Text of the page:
There are four different bands named Altered States, listed in order of popularity: a Japanese free/noise jazz / avant-prog group from the 90s, an 80s gothic rock band, a Bass music production trio from Manchester and a psychedelic rock band from Dallas. 1. If pure musicianship is the guiding criterion, Altered States are arguably one of the greatest guitar/bass/drums trios in the history of rock, which may strike some as an overstatement but the evidence is there for anyone willing to seek out the band's Japanese label releases.
1. If pure musicianship is the guiding criterion, Altered States are arguably one of the greatest guitar/bass/drums trios in the history of rock, which may strike some as an overstatement but the evidence is there for anyone willing to seek out the band's Japanese label releases. The trio's music draws from a wide range of influences including progressive rock, jazz-rock, psychedelia, metal, noise rock, electronica, funk, ambient, and even country music. It should also be stated that Altered States are often purely an improvisational group, although they are also known for tightly arranged music on albums such as 1995's landmark Mosaic (featuring many guest artists) and and 1997's 6, as well as scored interludes within extended pieces (e.g, the third untitled track on 1996's 4) that take the listener by surprise; King Crimson from the Starless and Bible Black era catapulted 20 years into the future and with two decades of musical advancement might be one way to perceive what the band is capable of accomplishing.
Vocals are a quite rare occurrence and can take the form of crazy gibberish (Makigami Koichi on Mosaic) or agitated shouts over the top of high-voltage instrumental jamming (4), so if your tastes run to conventional singing and pop song structures, you are out of luck with Altered States, and would likely conclude that the group has no place within a rock pantheon dominated by the likes of Cream and the Jimi Hendrix Experience. And yet when it comes to technical chops, skilled use of digital-era effects, telepathic interplay, masterful use of wide dynamic ranges and interludes of space, and the building of tension and release of fearsomely explosive energy, Altered States have few peers. If they had a few hit singles to their credit, perhaps the world might view them differently.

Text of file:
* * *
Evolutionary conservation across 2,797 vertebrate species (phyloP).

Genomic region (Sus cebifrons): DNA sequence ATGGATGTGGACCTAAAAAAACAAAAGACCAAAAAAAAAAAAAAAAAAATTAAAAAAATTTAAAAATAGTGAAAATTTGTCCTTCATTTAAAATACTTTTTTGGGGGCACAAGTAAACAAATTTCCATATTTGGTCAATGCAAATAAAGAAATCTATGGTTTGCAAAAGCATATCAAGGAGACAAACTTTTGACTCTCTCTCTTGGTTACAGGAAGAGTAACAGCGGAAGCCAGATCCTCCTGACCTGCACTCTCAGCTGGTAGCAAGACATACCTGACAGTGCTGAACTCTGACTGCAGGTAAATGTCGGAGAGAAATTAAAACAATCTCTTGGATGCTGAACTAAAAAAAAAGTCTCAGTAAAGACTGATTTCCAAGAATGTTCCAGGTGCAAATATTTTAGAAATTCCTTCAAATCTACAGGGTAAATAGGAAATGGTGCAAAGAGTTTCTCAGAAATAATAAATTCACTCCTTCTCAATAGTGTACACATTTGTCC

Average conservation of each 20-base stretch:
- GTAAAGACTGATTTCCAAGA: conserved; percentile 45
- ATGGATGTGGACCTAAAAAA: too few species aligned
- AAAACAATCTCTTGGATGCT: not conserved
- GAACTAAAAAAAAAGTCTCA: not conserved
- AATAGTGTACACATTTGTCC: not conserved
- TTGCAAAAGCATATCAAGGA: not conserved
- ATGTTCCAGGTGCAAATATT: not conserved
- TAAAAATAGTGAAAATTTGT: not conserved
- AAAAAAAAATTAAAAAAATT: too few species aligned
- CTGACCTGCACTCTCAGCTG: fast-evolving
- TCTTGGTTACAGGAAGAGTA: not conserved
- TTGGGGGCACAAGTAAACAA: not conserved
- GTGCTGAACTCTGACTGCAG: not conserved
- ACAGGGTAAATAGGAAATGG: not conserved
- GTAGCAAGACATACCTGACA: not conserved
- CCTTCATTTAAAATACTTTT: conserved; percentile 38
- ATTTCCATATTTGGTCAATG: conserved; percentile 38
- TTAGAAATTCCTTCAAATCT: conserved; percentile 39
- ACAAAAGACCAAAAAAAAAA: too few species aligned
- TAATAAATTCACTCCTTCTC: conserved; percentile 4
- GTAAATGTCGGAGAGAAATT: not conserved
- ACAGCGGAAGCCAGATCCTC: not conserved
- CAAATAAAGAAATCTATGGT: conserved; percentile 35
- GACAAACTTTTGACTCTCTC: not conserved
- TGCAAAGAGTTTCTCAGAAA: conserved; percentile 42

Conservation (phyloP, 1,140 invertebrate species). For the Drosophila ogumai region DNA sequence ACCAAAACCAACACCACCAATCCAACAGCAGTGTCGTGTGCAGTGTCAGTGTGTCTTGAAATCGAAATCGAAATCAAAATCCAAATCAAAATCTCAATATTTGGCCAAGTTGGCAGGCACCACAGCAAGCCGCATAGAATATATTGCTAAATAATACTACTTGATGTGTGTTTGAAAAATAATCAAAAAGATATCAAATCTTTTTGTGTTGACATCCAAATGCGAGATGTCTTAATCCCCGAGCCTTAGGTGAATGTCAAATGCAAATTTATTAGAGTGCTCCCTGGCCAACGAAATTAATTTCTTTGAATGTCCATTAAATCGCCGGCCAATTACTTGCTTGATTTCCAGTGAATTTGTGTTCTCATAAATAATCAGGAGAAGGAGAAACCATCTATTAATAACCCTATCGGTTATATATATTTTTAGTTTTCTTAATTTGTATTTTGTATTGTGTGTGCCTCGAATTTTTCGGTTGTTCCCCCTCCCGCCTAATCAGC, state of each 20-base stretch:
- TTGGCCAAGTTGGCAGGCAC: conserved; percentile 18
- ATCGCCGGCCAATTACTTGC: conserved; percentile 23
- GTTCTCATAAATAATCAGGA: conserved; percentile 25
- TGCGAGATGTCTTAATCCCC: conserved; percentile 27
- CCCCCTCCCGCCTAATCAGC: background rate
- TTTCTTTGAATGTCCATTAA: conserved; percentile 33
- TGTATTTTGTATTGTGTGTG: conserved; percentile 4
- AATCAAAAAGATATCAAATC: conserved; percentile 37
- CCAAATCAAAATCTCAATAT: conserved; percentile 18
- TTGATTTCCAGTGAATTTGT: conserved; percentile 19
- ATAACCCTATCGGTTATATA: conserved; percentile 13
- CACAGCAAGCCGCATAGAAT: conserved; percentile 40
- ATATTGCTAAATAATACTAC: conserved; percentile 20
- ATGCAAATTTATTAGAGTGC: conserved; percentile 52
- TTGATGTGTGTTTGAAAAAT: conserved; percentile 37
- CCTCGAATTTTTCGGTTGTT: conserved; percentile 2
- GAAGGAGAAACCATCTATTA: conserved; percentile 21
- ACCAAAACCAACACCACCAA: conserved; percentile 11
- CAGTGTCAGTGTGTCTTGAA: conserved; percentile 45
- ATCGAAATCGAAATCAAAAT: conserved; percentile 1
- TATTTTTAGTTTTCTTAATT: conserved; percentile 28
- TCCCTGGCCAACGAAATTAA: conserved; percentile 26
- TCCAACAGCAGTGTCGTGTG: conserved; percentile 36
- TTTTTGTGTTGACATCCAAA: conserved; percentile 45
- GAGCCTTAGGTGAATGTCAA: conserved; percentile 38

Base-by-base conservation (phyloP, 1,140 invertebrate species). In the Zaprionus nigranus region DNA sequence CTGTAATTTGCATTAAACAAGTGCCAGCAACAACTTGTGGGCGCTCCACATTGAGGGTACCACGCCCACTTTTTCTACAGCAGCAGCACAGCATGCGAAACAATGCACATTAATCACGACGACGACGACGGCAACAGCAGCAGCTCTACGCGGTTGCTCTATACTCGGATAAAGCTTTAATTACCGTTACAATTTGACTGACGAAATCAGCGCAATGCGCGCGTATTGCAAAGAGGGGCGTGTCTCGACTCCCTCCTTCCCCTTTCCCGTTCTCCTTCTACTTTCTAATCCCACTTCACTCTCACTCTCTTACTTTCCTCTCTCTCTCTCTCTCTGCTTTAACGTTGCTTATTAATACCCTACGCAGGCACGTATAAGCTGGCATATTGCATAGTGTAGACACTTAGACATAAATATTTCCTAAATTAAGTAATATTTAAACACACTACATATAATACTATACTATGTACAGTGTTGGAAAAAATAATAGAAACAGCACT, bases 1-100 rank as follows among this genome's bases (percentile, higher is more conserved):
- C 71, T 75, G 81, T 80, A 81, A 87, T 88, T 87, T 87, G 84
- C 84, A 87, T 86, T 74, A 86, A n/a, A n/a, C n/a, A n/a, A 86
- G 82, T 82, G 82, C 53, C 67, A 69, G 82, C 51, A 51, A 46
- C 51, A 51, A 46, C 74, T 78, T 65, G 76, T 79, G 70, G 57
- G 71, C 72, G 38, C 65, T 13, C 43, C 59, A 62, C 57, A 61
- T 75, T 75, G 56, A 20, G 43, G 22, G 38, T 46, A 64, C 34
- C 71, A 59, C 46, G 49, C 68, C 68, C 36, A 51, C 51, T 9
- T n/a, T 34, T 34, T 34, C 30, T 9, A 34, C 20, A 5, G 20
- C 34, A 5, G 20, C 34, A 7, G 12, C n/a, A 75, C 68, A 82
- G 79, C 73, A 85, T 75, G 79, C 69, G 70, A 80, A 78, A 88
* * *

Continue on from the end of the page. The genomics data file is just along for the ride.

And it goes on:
According to the cover of their 2005 double-CD set Bluffs, Altered States have been around since 1989, but some band biographies place the time and place of the group's inception as 1990 in Osaka. Guitarist Kazuhisa Uchihashi was in a jazz and improvisational group formed by drummer Yasuhiro Yoshigaki, and the two established Altered States with bassist Mitsuru Nasuno ? they originally played in jazz clubs but apparently found the jazz genre an ill fit for their exploratory style, and therefore chose to pursue a more rock-oriented direction. Jazz purists would undoubtedly be repelled by the notion that jazz musicians could find rock a more productive avenue for musical expression, but perhaps Kazuhisa, Yasuhiro, and Mitsuru were merely following in the footsteps of, say, Miles Davis ? although of course "true" jazz fans excoriated the legendary hornman for selling out to a commercial rock audience circa Bitches Brew. In contrast, Altered States could never be accused of selling out to that particular crowd (as if they ever had a large jazz fan base from which to sell out to a larger rock fan base in the first place).
Although most appropriately classified ? if classification is even deemed necessary ? as a rock band, Altered States have nonetheless never abandoned certain aspects of jazz, most certainly the genre's improvisational emphasis. After a series of scorching avant rock releases during the '90s, at the close of the decade the band even released an album of fractured interpretations of warhorses such as "All the Things You Are," "Someone to Watch Over Me," and "A Night in Tunisia," titled, appropriately enough, Altered States Plays Standards (Eyewill/Highways), complete with retro '60s-styled cover art suggesting a classic release from the heyday of Blue Note or Riverside.
As for "jazz" of more contemporary vintage, they collaborated with Brooklyn reedman and circular breather Ned Rothenberg in 1994 and 1997; Rothenberg is featured on Mosaic and on the 1996 Phenotype release Caf? 9.15. Jazz is also not off limits to drummer (and trumpeter) Yasuhiro, an ongoing member of anything-goes sonic experimentalist Otomo Yoshihide's New Jazz Quintet and New Jazz Orchestra who appears on such albums as the NJO's 2005 Out to Lunch Eric Dolphy tribute. It should also be noted that forward-thinking jazz festivals in Japan and Europe have not hesitated to include Altered States among their rosters of performing artists. (During the '90s the band also made a number of well-received appearances at international new music festivals such as Tactlos in Switzerland, Festival International de Musique Actuelle de Victoriaville in Quebec, and Ring Ring in Serbia.)